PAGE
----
Is it general to put a person next to "cost"?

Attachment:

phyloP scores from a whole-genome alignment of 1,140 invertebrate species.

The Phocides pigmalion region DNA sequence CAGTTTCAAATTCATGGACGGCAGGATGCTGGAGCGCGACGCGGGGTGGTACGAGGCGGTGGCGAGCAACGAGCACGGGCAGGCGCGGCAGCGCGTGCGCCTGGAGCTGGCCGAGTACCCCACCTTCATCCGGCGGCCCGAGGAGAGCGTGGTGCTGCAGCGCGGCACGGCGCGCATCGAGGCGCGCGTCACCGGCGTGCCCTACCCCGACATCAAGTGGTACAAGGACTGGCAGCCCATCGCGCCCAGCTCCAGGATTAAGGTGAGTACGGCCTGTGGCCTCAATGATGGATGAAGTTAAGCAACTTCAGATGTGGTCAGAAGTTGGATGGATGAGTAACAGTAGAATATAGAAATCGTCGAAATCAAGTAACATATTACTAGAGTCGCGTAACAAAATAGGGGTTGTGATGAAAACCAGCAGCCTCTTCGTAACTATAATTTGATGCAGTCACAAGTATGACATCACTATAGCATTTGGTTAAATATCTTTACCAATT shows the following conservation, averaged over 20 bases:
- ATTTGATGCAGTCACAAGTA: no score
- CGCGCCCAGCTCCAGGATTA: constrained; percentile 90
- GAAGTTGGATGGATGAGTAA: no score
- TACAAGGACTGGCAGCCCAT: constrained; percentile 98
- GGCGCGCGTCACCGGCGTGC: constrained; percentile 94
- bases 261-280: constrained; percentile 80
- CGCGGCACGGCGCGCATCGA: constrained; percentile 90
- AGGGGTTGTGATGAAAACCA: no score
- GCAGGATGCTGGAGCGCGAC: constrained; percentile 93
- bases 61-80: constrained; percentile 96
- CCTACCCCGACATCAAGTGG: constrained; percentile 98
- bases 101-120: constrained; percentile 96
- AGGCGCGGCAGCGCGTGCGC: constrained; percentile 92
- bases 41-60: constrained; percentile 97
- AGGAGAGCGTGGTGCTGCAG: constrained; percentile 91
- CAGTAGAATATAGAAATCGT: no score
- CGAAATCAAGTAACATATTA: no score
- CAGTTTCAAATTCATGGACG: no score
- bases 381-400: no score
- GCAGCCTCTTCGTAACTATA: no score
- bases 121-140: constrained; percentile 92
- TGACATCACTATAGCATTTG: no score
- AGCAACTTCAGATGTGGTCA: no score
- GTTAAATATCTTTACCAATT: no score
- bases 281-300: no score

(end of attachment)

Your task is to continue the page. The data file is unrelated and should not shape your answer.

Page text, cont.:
In this context, "cost" is the amount that was paid or used to obtain something. We can understand the sentence to mean that Dan paid $100 for the items. The word "cost" commonly precedes a noun (person), as it is used to indicate that the person being spoken about has paid X to receive those items. Ex: My dinner costed me $100. Ex: The car costed Diana $50,000. In many cases, "cost" does not refer to a monetary value but the effort, loss, or sacrifice given to achieve or obtain something Ex: John's busy job gave him a high income, but it cost him his marriage. Ex: Diana was told her unhealthy lifestyle would cost her her health.
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